January 16, 2014

Survivors, relatives, community mark 49th anniversary of fiery Piatt Street plane crash

When his time came to speak, Clyde Stevens looked at the crowd and his emotions began to take over.

When his time came to speak, Clyde Stevens looked at the crowd and his emotions began to take over.

“I praise God for allowing my wife and I to be here for the first time,” Stevens said Thursday as about 50 people came together for the 49th anniversary of the Piatt Street plane crash.

The crash happened at 9:31 a.m. on Jan. 16, 1965. A KC-135 tanker, loaded with 31,000 pounds of jet fuel, crashed into the street, sending waves of jet fuel rolling through the neighborhood at 20th and Piatt.

The crash killed seven crew members and 23 residents, among them Clyde Stevens’ father, Dewey.

“I was sent away by my father because he was crippled from the hip down and wasn’t able to care for me properly,” Stevens said Thursday. “He had his brother who lived in California come and pick me up and take me out there.

“When the plane crash happened I was living in Pasadena, California, and my uncle said, ‘Your dad died but you can’t go because there is no body.’

“I grew up without a father. I grew up wondering what I would have been like if I had my father.”

Stevens looked out at the crowd and began to sob.

“These people here knew my dad. … I didn’t know him,” Stevens said as his body shook and tears fell near the black granite monument with the names of the victims, including his father, etched into the stone.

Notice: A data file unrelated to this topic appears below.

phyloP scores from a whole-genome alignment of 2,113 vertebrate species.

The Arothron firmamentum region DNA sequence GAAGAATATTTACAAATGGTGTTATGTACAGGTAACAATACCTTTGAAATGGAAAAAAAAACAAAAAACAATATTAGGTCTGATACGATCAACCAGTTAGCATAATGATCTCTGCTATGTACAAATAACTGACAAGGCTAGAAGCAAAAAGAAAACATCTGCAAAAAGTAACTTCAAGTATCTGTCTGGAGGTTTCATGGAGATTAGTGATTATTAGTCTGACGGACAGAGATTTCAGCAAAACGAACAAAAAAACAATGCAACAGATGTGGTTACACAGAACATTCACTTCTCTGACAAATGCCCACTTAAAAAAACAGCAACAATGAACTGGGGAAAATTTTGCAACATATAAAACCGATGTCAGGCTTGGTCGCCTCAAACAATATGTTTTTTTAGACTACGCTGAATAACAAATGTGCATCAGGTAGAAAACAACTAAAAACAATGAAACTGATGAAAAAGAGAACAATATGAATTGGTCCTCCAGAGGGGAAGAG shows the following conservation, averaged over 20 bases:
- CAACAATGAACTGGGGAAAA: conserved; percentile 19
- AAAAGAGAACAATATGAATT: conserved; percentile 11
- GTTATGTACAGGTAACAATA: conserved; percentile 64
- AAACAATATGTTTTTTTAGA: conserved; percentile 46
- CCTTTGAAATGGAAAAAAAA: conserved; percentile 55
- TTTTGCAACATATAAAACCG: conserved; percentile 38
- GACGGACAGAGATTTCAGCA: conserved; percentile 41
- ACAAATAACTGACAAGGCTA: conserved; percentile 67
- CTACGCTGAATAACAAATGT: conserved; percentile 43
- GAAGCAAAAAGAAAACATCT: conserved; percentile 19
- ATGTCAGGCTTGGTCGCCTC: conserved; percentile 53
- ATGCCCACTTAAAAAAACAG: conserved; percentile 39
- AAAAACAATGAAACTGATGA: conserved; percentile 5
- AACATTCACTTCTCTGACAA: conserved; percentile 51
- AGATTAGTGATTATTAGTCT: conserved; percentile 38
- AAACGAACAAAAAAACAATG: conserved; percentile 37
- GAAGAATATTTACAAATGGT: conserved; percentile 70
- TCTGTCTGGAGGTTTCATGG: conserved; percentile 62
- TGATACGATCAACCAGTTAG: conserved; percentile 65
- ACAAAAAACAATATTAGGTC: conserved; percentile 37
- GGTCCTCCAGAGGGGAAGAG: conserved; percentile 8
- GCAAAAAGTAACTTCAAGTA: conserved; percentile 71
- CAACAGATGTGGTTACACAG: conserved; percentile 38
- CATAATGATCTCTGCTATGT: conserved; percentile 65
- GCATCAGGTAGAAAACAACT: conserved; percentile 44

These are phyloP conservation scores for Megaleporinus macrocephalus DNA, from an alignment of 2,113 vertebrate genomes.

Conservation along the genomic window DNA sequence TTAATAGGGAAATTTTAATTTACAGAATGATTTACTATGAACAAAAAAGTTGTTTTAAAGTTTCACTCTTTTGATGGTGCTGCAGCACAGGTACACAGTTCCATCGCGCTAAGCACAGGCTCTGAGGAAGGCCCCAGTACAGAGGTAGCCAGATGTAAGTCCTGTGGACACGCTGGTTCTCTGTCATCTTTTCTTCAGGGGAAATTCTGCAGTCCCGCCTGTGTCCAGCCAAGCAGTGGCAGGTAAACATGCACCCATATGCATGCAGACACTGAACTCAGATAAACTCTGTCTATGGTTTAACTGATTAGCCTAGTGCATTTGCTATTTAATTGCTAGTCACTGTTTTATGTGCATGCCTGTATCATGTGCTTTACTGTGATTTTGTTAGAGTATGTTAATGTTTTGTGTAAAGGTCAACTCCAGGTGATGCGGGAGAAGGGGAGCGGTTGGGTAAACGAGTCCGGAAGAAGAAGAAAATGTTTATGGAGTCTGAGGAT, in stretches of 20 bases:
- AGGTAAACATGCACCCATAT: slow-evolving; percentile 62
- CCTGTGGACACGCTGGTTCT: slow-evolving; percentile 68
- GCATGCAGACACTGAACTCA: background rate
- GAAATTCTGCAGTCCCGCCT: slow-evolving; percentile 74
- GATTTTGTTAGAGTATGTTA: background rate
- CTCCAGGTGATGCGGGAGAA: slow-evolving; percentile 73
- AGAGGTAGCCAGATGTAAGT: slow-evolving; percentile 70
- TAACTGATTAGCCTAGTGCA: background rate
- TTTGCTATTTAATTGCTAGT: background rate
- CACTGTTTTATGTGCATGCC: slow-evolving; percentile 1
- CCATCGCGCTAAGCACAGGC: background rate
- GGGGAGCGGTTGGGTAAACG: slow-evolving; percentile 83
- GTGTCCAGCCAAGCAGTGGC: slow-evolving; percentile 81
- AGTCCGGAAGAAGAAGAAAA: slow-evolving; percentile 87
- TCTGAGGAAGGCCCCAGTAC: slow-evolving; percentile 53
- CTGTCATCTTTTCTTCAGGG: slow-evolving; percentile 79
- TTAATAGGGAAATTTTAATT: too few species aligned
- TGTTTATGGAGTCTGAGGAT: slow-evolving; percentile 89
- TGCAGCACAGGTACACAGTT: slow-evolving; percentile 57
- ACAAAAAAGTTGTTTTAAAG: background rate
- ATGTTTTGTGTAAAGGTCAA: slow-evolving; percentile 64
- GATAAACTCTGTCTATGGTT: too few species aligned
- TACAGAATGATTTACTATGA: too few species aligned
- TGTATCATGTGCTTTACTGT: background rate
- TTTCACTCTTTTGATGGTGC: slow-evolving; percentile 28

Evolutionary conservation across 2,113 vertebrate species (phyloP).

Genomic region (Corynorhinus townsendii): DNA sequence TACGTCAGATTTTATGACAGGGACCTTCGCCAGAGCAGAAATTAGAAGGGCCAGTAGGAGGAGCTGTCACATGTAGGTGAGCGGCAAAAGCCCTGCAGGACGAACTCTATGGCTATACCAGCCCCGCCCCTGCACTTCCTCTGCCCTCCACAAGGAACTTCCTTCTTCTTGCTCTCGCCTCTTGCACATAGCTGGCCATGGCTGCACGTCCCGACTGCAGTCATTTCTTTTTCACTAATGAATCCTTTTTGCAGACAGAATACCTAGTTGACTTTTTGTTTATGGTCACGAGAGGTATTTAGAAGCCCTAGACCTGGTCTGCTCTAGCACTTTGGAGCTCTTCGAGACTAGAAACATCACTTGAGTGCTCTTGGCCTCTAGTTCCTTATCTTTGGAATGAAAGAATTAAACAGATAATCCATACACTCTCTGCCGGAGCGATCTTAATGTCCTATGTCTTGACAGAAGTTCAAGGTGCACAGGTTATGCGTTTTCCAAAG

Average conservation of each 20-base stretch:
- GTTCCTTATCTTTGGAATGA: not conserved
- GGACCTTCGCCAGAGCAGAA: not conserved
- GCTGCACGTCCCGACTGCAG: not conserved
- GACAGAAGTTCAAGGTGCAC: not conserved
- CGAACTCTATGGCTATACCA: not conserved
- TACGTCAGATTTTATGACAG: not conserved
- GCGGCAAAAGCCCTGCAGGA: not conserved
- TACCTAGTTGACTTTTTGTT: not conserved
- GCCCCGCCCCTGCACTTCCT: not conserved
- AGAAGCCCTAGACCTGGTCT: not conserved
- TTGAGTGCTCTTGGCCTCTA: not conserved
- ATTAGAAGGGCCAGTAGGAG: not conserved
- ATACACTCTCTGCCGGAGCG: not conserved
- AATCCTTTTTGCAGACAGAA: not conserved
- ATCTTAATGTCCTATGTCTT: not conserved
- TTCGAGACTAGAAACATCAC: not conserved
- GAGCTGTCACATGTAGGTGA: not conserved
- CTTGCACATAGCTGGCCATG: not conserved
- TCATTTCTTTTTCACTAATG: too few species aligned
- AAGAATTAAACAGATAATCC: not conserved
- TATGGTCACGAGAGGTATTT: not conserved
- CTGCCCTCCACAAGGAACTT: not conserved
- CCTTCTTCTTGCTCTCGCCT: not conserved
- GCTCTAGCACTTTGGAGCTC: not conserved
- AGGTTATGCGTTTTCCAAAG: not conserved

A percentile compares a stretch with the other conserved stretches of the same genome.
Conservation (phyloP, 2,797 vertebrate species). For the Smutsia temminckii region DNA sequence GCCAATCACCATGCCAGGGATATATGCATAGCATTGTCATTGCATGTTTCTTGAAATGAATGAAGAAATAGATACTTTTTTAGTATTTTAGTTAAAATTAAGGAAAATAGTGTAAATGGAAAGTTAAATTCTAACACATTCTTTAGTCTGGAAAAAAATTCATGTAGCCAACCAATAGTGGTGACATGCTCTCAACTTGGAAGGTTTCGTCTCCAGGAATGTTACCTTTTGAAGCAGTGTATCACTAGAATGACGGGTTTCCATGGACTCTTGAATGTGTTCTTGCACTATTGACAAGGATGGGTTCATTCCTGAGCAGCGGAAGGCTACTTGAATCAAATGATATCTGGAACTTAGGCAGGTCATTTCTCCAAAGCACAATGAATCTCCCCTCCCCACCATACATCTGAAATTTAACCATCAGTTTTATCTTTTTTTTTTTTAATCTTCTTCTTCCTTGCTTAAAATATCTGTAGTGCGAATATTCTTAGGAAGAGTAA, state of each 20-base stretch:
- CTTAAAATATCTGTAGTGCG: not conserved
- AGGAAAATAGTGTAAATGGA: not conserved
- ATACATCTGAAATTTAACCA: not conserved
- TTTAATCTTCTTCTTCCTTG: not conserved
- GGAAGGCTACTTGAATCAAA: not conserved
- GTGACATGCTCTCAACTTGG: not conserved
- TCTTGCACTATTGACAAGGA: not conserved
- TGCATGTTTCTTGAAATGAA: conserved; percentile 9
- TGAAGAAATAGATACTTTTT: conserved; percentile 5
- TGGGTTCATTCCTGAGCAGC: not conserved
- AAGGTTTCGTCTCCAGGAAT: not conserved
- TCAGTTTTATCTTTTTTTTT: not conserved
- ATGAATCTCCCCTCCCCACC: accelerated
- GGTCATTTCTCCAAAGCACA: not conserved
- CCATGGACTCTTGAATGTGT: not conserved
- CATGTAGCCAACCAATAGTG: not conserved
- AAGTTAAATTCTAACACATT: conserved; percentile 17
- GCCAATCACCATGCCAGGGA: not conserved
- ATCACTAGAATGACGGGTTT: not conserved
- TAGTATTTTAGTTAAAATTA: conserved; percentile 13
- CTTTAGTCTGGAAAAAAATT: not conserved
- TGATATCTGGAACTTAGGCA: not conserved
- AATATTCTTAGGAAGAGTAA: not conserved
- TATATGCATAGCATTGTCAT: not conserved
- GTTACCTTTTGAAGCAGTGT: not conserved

After the memorial, Stevens said he learned from talking with people that his father was a good man.

“I figured that the Lord had him send me away before this tragedy,” Stevens said.

The 45-minute service on Thursday encouraged survivors and victims’ family members to speak up and recall their stories.

Victor Daniels said he was 10 years old when the crash happened.

“Fire. Smoke. Streets on fire,” Daniels recalled before the ceremony. “This was the worst aviation disaster in Kansas history as far as fatalities on the ground.”

Darrell Woodard wore a small piece of the wreckage on a necklace around his neck and touched it as he spoke about that morning.

“You couldn’t do nothing but run,” he said.

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